Category Archives: devops

Scale, Software and Throughput

Software is eating the world” (ala Mark Andreesen) and becoming increasingly pervasive: phones, app’s, TVs, routers, fridges (why? no idea), drones, SCADA systems, industrial controls, cars, etc. etc., the boundary of things connected to the internet fabric, opens up new types of services but also massive new types of vulnerabilities. The Internet of Things (IoT) is creating a world of always connected, changing and updating devices.

Scale also refers to the flood of changes that occur in software on a daily basis either due to new features or reactions to needed and required fixes. Keep in mind that software is a collection of building blocks, dependencies within dependencies.

Software has become a deep, wide and fast moving river of change.

Henry Ford and the the manufacturing industry figured out how to deal with scale: simplify, automate and control to optimize throughput. The first thing Ford and Company did was simplify how a car could be built, this required reengineering of parts, but more often than not it required simplifying how the person interacted with the car build process, breaking down tasks into small units, simplifying movements, getting atomic. This created the modern moving assembly line with manned unskilled labor. The skilled labor moved up the design stack and became the engineers who designed the car AND the mechanics of the tooling, build systems and delivery processes. In effect the skilled labor was able to scale their efforts through simplified processes and optimize simply and build chains.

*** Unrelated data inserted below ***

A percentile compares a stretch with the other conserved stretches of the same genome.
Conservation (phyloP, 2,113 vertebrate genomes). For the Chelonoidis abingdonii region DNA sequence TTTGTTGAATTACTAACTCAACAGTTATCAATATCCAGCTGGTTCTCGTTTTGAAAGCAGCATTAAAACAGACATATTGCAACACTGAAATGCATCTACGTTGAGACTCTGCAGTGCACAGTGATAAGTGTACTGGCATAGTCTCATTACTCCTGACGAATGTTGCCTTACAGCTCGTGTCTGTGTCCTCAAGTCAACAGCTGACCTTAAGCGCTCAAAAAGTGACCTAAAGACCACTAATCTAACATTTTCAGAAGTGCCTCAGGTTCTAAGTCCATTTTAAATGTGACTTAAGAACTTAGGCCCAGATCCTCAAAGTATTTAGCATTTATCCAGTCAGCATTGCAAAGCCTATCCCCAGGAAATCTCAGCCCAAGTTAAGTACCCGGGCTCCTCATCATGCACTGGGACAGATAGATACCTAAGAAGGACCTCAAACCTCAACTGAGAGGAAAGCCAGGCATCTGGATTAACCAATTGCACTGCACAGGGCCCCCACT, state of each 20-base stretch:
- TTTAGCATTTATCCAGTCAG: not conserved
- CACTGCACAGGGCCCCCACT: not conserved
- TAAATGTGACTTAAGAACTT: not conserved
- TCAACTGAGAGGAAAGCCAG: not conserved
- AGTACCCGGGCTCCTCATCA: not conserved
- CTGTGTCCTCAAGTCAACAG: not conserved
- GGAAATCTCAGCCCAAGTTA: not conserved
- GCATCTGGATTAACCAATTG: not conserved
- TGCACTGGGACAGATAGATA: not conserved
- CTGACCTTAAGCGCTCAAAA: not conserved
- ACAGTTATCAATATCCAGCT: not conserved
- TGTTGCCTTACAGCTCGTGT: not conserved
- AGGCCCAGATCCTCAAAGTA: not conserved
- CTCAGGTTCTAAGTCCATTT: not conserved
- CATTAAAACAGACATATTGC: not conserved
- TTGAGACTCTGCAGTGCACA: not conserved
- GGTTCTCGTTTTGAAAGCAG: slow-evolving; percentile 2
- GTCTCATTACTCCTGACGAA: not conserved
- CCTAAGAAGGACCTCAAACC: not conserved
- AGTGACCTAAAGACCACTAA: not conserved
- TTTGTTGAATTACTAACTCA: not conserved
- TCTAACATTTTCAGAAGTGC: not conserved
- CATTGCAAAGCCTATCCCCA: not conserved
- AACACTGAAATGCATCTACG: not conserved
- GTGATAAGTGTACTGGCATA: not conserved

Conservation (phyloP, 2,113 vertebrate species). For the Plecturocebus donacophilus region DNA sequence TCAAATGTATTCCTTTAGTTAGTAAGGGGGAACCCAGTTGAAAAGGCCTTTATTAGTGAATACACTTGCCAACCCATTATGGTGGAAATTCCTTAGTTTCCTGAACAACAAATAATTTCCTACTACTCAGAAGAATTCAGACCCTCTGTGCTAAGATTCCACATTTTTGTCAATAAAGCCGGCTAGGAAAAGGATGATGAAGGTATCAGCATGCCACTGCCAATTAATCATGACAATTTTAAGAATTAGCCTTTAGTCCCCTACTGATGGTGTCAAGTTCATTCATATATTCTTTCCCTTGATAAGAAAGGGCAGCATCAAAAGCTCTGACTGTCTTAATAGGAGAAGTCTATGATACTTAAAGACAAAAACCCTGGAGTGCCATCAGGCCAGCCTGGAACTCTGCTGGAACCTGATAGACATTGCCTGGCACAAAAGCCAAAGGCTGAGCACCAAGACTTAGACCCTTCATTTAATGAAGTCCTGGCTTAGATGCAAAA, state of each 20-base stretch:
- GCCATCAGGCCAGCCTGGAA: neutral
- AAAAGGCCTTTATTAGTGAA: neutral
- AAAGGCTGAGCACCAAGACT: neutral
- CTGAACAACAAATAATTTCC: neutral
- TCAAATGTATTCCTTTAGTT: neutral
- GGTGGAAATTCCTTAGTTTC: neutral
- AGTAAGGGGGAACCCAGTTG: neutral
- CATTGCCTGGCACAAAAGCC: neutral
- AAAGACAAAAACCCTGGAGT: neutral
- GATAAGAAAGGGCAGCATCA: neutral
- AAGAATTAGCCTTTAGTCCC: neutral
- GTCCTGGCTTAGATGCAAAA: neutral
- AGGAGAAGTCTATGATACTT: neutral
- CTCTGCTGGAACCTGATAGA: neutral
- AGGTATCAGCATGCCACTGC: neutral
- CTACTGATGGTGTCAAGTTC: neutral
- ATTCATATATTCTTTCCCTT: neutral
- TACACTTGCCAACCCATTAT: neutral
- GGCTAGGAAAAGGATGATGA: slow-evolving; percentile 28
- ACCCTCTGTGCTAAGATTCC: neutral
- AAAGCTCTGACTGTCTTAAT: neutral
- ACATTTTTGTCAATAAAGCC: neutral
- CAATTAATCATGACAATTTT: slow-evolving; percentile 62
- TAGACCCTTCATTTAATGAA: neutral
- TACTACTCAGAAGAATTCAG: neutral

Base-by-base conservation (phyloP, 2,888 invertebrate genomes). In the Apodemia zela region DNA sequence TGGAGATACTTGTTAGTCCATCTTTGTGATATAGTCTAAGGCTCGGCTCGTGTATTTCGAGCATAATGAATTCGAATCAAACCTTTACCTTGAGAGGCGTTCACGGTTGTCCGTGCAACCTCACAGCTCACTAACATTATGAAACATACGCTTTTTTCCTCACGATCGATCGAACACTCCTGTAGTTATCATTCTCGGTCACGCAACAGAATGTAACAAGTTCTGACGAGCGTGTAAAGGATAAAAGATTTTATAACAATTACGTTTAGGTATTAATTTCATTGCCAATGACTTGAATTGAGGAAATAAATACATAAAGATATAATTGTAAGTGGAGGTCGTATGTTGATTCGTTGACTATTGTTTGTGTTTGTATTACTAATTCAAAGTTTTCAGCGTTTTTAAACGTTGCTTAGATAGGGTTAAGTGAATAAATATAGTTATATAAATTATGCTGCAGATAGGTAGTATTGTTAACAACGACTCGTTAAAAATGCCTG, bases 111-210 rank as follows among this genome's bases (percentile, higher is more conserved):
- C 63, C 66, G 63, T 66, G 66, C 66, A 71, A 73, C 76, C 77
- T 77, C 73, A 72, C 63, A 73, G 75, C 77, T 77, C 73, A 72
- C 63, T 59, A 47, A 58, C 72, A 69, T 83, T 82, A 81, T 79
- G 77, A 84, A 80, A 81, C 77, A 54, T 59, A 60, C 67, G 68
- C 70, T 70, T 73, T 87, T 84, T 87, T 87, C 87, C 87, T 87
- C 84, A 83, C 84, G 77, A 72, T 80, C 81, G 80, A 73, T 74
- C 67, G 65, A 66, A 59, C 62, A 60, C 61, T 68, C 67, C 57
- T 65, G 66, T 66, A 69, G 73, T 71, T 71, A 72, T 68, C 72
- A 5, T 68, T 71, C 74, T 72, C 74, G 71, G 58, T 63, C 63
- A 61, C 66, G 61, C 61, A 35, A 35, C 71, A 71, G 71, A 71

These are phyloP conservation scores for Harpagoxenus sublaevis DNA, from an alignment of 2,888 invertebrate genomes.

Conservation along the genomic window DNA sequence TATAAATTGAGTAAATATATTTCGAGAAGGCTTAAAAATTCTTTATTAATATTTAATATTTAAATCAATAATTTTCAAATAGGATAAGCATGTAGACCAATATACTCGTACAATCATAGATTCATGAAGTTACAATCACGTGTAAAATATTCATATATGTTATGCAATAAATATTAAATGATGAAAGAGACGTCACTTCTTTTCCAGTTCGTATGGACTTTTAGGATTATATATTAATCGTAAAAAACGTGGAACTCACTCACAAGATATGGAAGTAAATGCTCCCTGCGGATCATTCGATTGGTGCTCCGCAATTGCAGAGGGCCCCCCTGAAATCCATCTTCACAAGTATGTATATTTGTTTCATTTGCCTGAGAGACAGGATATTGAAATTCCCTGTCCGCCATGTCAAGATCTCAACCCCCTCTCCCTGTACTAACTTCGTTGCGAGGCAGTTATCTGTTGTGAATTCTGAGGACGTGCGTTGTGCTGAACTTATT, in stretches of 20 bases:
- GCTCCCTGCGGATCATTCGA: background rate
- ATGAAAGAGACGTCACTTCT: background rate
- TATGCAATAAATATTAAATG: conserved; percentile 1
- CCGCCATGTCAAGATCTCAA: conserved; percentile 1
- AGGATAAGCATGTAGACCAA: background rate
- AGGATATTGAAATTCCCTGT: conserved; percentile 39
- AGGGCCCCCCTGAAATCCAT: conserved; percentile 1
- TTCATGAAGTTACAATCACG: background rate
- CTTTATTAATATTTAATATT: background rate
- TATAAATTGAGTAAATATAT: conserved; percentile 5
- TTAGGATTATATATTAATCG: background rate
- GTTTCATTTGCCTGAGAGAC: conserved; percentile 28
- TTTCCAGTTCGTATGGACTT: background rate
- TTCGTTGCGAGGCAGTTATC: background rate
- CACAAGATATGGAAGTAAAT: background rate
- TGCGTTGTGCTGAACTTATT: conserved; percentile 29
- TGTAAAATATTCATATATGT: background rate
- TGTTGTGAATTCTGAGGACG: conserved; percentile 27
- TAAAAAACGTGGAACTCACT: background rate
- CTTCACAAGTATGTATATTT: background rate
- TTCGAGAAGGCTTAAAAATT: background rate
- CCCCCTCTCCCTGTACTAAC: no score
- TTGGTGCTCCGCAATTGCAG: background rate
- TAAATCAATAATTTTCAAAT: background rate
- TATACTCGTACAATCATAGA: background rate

DevOps culture and techniques are pushing this mentality into software creation and delivery: the developer is the designer, after that administrators and operations requires as much automation as possible to deploy change, scale and manage issues as quickly as possible.

Oftentimes we come across great point solutions (or products) to help with software development and delivery, but they don’t address the needs of an end-to-end enterprise supply chain.


An older book that does a great job of describing the accelerating change occurring in the software development and operations industry is The Goal ( It’s focus was on the revolution of merging just-in-time (JIT) delivery/logistics of material with updated manufacturing and information technology systems to simplify and lower the costs associated with create/build/delivery of physical goods. It is a must read for anyone currently in the software delivery game who is seeking to optimize, manage and understand software supply chains, i.e., moving from install DVDs to always on software stream.

Software is being forced into this model to handle the scale required by validation and verification, security and vulnerability analysis, and target platform support (mobile, desktop, cloud and all of the OS variants).

Speed Matching Evolution